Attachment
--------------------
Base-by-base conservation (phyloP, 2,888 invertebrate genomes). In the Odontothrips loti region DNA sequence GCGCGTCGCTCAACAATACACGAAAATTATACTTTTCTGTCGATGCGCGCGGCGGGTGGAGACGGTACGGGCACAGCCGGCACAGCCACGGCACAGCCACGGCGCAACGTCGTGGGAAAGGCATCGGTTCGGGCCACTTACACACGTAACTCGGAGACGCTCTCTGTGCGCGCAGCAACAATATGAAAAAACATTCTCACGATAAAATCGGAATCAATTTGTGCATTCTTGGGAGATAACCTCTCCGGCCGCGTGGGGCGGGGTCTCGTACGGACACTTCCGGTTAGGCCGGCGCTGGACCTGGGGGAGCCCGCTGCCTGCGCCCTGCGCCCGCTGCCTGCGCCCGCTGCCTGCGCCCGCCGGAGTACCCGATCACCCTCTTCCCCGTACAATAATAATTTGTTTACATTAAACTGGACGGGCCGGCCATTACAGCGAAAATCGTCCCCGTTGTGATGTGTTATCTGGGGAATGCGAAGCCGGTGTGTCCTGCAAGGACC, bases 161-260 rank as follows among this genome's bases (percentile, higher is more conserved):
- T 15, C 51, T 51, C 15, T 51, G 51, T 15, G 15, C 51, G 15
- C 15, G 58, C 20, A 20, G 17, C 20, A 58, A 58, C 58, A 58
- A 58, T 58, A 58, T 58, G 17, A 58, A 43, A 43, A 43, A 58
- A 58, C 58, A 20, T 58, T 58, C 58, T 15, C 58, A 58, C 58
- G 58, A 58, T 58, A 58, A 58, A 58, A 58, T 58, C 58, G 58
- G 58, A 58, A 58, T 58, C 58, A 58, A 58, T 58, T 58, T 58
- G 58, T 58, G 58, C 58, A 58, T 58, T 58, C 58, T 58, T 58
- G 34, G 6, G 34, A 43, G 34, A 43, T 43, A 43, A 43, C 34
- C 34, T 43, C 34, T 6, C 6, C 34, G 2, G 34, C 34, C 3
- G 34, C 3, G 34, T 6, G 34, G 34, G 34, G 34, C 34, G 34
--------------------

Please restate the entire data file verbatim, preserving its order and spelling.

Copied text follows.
Base-by-base conservation (phyloP, 2,888 invertebrate genomes). In the Odontothrips loti region DNA sequence GCGCGTCGCTCAACAATACACGAAAATTATACTTTTCTGTCGATGCGCGCGGCGGGTGGAGACGGTACGGGCACAGCCGGCACAGCCACGGCACAGCCACGGCGCAACGTCGTGGGAAAGGCATCGGTTCGGGCCACTTACACACGTAACTCGGAGACGCTCTCTGTGCGCGCAGCAACAATATGAAAAAACATTCTCACGATAAAATCGGAATCAATTTGTGCATTCTTGGGAGATAACCTCTCCGGCCGCGTGGGGCGGGGTCTCGTACGGACACTTCCGGTTAGGCCGGCGCTGGACCTGGGGGAGCCCGCTGCCTGCGCCCTGCGCCCGCTGCCTGCGCCCGCTGCCTGCGCCCGCCGGAGTACCCGATCACCCTCTTCCCCGTACAATAATAATTTGTTTACATTAAACTGGACGGGCCGGCCATTACAGCGAAAATCGTCCCCGTTGTGATGTGTTATCTGGGGAATGCGAAGCCGGTGTGTCCTGCAAGGACC, bases 161-260 rank as follows among this genome's bases (percentile, higher is more conserved):
- T 15, C 51, T 51, C 15, T 51, G 51, T 15, G 15, C 51, G 15
- C 15, G 58, C 20, A 20, G 17, C 20, A 58, A 58, C 58, A 58
- A 58, T 58, A 58, T 58, G 17, A 58, A 43, A 43, A 43, A 58
- A 58, C 58, A 20, T 58, T 58, C 58, T 15, C 58, A 58, C 58
- G 58, A 58, T 58, A 58, A 58, A 58, A 58, T 58, C 58, G 58
- G 58, A 58, A 58, T 58, C 58, A 58, A 58, T 58, T 58, T 58
- G 58, T 58, G 58, C 58, A 58, T 58, T 58, C 58, T 58, T 58
- G 34, G 6, G 34, A 43, G 34, A 43, T 43, A 43, A 43, C 34
- C 34, T 43, C 34, T 6, C 6, C 34, G 2, G 34, C 34, C 3
- G 34, C 3, G 34, T 6, G 34, G 34, G 34, G 34, C 34, G 34